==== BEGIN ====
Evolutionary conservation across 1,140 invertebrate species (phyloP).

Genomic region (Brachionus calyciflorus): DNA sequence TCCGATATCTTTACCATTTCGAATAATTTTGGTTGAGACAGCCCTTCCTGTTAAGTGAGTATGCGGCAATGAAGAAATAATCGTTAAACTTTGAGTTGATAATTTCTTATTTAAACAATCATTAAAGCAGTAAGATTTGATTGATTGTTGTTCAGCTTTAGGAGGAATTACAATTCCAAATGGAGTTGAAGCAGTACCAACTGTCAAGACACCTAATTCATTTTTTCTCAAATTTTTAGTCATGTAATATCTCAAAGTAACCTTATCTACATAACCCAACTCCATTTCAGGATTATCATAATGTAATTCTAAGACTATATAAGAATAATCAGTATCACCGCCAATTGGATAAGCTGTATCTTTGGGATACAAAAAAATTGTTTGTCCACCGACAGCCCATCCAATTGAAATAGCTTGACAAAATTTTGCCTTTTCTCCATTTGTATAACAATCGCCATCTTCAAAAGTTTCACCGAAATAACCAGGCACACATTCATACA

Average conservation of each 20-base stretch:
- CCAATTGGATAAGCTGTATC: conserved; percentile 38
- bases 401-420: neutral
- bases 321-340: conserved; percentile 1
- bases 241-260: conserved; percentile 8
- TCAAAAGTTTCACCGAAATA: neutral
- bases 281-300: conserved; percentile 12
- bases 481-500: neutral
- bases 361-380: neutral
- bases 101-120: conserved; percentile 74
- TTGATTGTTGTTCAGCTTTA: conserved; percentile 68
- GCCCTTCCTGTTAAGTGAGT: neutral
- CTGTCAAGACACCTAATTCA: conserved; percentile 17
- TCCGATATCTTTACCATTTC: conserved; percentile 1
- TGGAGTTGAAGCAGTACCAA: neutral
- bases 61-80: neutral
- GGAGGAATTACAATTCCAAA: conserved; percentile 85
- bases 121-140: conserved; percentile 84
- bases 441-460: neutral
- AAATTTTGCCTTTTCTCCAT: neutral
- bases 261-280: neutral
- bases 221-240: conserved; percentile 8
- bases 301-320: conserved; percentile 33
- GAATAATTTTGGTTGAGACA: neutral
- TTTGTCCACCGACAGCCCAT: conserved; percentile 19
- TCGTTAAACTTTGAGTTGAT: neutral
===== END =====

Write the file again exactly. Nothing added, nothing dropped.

Evolutionary conservation across 1,140 invertebrate species (phyloP).

Genomic region (Brachionus calyciflorus): DNA sequence TCCGATATCTTTACCATTTCGAATAATTTTGGTTGAGACAGCCCTTCCTGTTAAGTGAGTATGCGGCAATGAAGAAATAATCGTTAAACTTTGAGTTGATAATTTCTTATTTAAACAATCATTAAAGCAGTAAGATTTGATTGATTGTTGTTCAGCTTTAGGAGGAATTACAATTCCAAATGGAGTTGAAGCAGTACCAACTGTCAAGACACCTAATTCATTTTTTCTCAAATTTTTAGTCATGTAATATCTCAAAGTAACCTTATCTACATAACCCAACTCCATTTCAGGATTATCATAATGTAATTCTAAGACTATATAAGAATAATCAGTATCACCGCCAATTGGATAAGCTGTATCTTTGGGATACAAAAAAATTGTTTGTCCACCGACAGCCCATCCAATTGAAATAGCTTGACAAAATTTTGCCTTTTCTCCATTTGTATAACAATCGCCATCTTCAAAAGTTTCACCGAAATAACCAGGCACACATTCATACA

Average conservation of each 20-base stretch:
- CCAATTGGATAAGCTGTATC: conserved; percentile 38
- bases 401-420: neutral
- bases 321-340: conserved; percentile 1
- bases 241-260: conserved; percentile 8
- TCAAAAGTTTCACCGAAATA: neutral
- bases 281-300: conserved; percentile 12
- bases 481-500: neutral
- bases 361-380: neutral
- bases 101-120: conserved; percentile 74
- TTGATTGTTGTTCAGCTTTA: conserved; percentile 68
- GCCCTTCCTGTTAAGTGAGT: neutral
- CTGTCAAGACACCTAATTCA: conserved; percentile 17
- TCCGATATCTTTACCATTTC: conserved; percentile 1
- TGGAGTTGAAGCAGTACCAA: neutral
- bases 61-80: neutral
- GGAGGAATTACAATTCCAAA: conserved; percentile 85
- bases 121-140: conserved; percentile 84
- bases 441-460: neutral
- AAATTTTGCCTTTTCTCCAT: neutral
- bases 261-280: neutral
- bases 221-240: conserved; percentile 8
- bases 301-320: conserved; percentile 33
- GAATAATTTTGGTTGAGACA: neutral
- TTTGTCCACCGACAGCCCAT: conserved; percentile 19
- TCGTTAAACTTTGAGTTGAT: neutral